I still remember my first visit to Portugal back in 2015. I visited Lisbon in early September and was surprised by how few tourists I’d encountered – especially American tourists. I remember telling my friend that Lisbon was a lesser-known hotspot that was definitely going to get popular in a few years, and I was right.
Portugal has seen an explosion of tourism since 2015. I visited again in 2019 (this time going to Porto) and a tour guide confirmed this. So, even though I don’t have much Portugal content on my site, I was thrilled when Marco from Travel-Boo offered to write me this guest post on all the delicious things to eat in Portugal! I’ve tried a few of these dishes myself but can’t wait to return to sample more.
So without further ado, I’m passing on the reins to Marco to tell us about a few of the must-try foods in Portugal (sans pork, of course).
Portugal has been raking in plenty of World Travel Awards, making it the new hotspot country to visit in Southern Europe. It’s not hard to see the allure: Portugal is a country with a diverse landscape, stunning cities, charming towns and villages, and friendly and hospitable people- and not to forget the fantastic weather.
But a trip to gorgeous Portugal would be incomplete without sampling some of the country’s most delicious local Portuguese dishes and desserts.
Although the Portuguese have an absolute penchant for cured hams and pork dishes, the country’s cuisine is thankfully quite varied and offers many tasty, traditional alternatives too!
In this guide, I’m going to outline my all-time favorite must-try foods in Portugal, focusing on traditional Portuguese foods and pastries (without pork) you have to eat on your next trip to Portugal.
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Traditional Portuguese Dishes You Must Try
Portuguese gastronomy has been gaining more attention as more visitors start discovering Portugal’s delicious fare, and I’m sure once you visit, you’ll fall in love with the tastes of Portugal too!
Additionally, if you plan to explore the length and breadth of this gorgeous country, each region has its own traditional cuisine and variations of Portuguese dishes to try. Here are 5 of my all-time favorite meals you have to taste when visiting Portugal.
Bacalhau à Brás
First on my list of must-try Portuguese dishes is Bacalhau (codfish). This is essentially the national dish and is so popular that the Portuguese cook it in hundreds of different ways!
Undoubtedly my favorite, and one that takes me straight back to fond childhood memories of my grandmothers delicious cooking, is the much-loved variation called Bacalhau à Brás.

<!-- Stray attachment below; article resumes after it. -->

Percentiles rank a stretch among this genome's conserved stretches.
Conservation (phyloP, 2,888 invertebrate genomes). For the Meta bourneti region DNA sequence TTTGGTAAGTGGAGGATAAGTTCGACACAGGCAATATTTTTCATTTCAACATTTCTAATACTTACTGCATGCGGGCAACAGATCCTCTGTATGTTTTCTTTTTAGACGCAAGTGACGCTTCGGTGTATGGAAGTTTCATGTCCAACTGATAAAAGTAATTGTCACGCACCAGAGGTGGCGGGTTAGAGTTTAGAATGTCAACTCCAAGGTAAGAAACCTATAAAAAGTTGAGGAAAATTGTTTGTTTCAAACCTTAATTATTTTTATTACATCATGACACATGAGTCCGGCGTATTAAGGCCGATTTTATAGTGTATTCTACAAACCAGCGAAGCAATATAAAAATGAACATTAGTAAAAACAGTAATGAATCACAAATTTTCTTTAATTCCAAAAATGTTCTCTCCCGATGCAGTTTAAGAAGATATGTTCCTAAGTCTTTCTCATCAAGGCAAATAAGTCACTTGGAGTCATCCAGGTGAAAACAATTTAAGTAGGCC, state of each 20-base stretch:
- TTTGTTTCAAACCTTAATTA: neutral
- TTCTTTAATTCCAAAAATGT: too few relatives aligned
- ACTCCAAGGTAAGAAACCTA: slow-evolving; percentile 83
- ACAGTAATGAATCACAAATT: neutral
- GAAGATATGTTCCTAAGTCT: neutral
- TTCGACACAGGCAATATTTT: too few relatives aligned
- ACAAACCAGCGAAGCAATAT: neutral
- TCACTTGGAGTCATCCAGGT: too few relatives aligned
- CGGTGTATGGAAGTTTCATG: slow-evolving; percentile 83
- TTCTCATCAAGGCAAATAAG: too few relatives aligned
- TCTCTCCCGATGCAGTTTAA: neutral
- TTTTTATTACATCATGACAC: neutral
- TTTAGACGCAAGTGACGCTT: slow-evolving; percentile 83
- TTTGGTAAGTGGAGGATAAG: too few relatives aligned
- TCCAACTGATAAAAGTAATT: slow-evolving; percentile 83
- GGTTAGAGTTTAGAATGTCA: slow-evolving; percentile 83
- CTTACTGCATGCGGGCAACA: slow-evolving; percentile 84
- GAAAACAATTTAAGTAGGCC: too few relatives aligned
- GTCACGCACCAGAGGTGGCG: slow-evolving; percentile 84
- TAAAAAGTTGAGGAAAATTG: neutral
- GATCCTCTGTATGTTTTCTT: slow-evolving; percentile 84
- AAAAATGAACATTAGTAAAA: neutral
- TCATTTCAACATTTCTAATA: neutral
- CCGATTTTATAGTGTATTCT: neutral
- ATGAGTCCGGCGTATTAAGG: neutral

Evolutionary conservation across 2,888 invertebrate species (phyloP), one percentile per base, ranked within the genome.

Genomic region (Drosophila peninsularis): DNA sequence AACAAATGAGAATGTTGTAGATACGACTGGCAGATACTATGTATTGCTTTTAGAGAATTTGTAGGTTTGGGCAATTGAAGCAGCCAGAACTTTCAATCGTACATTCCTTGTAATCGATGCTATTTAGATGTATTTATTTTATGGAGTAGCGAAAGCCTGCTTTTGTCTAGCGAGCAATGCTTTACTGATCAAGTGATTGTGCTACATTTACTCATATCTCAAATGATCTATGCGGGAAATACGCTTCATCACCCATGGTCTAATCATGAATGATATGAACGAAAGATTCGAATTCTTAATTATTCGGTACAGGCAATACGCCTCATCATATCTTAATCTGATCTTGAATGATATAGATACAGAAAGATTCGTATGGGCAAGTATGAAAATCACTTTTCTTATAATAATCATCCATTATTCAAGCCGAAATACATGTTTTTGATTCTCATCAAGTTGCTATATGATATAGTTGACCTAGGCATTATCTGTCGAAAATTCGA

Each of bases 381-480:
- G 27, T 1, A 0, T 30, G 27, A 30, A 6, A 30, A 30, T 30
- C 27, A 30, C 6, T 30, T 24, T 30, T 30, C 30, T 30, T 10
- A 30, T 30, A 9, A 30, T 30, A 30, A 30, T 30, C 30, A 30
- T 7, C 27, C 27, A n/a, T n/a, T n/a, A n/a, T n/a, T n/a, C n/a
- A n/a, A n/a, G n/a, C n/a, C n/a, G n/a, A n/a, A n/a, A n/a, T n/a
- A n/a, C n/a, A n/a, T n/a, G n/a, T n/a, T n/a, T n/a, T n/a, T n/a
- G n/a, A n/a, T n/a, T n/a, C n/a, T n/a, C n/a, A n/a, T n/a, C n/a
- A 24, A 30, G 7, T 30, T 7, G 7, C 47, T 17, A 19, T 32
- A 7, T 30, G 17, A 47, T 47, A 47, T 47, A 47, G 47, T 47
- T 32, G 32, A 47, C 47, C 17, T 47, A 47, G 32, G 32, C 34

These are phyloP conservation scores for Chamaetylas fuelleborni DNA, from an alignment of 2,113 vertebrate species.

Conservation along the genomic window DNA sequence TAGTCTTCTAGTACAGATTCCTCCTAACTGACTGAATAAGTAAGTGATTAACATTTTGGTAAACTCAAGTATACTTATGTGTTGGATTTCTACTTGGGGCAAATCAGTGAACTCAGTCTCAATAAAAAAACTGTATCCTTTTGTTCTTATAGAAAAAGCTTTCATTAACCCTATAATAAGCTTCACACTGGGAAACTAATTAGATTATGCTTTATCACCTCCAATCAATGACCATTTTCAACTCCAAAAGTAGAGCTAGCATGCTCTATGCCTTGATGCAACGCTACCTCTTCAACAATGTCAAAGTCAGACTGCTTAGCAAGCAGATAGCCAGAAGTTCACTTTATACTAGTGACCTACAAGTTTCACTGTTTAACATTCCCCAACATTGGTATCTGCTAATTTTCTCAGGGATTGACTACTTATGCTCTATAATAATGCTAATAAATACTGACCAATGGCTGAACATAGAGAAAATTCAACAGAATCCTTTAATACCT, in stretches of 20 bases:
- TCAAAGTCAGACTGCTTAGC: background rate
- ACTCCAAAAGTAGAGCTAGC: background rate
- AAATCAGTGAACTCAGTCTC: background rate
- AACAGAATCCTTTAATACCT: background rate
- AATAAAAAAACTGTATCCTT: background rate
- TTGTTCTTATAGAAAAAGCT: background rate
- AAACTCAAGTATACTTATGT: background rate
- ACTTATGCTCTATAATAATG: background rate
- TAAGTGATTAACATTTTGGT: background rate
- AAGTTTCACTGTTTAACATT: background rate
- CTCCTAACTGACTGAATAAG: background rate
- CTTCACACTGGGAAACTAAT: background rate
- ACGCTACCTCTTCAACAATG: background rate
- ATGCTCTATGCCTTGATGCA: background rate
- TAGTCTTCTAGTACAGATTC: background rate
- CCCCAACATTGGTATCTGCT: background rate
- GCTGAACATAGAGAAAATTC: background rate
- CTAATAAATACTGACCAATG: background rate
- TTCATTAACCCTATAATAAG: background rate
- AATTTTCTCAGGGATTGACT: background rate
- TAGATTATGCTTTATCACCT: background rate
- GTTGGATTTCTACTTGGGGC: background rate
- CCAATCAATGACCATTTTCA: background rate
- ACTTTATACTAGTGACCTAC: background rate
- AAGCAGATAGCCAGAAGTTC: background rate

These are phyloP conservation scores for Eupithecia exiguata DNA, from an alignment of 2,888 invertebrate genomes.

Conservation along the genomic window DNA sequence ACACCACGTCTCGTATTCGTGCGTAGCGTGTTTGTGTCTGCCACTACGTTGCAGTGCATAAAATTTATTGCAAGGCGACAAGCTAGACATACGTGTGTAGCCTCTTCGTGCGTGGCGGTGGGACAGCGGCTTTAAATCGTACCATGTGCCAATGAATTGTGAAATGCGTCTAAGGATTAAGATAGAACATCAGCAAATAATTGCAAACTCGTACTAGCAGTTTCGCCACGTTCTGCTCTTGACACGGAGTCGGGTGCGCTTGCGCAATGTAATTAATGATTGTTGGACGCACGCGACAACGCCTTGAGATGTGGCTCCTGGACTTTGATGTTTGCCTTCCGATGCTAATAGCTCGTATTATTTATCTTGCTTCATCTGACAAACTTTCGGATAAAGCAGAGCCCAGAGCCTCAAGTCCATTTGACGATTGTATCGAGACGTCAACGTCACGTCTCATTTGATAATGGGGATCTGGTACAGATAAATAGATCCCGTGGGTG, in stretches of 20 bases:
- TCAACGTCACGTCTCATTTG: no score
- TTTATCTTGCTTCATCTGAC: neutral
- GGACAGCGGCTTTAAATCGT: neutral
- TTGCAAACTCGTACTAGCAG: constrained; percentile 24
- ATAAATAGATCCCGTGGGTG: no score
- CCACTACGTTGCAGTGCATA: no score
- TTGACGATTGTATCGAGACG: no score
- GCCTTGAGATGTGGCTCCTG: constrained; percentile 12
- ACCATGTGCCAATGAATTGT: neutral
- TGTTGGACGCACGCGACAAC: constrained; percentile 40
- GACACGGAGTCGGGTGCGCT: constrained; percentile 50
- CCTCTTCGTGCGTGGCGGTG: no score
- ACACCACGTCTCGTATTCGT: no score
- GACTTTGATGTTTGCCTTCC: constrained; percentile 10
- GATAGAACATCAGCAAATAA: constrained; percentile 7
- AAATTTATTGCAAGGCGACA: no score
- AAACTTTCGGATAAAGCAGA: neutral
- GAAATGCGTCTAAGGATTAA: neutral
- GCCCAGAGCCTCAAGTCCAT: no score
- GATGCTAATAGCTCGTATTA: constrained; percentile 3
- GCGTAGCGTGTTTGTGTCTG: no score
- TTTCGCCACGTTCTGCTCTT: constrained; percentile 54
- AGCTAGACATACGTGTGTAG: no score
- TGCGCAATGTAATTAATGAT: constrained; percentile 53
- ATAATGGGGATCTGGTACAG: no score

This version of Bacalhau is a combination of shredded codfish, garlic, onions and potatoes, all cooked with scrambled eggs. Black olives and some parsley are added for extra flavor and garnish. Delicious!
Other popular varieties of cod fish dishes include Bacalhau com Broa and Bacalhau à Gomes de Sá.
Grilled sardines (Sardinhas)
When visiting Portugal, you’ll find that it’s not uncommon to find sardines being grilled on an open barbecue. They’re popular all over the country, but particularly in Lisbon. In fact, they’re celebrated during the month of June when the annual St. Antonio festivals take place (Lisbon’s patron saint). During these ‘Santos’ festivals, the oldest neighborhood of Lisbon, Alfama, comes alive with festivals and parties hosted almost every night.
During this time, food stalls line the cobbled streets, many of which serve these freshly grilled sardines (coated with olive oil and salt) to partygoers. If you’re ordering Sardinhas in a restaurant, they’ll likely be accompanied by a salad or baked potatoes.
Arroz de Marisco
Arroz de Marisco, or seafood rice, is Portugal’s answer to the Paella, although calling this a Paella dish would do it a disservice.
It’s more a seafood stew with rice that’s far saucier than the traditional Paella The rice is almost sticky, most comparable to a risotto.
This divine stew usually includes prawns, mussels, clams, white fish, green peppers, chili and parsley (or coriander), and is any seafood lover’s dream.
This hearty seafood and rice stew is irresistible and is guaranteed to leave you full and satisfied. It’s definitely worth a try when visiting Portugal next!
Caldo Verde Soup
It’s no secret that the Portuguese love their soups. Come rain or shine, soup is enjoyed all year round in Portugal. Whilst there are several types to chose from, the one that really stands out is Caldo Verde Soup.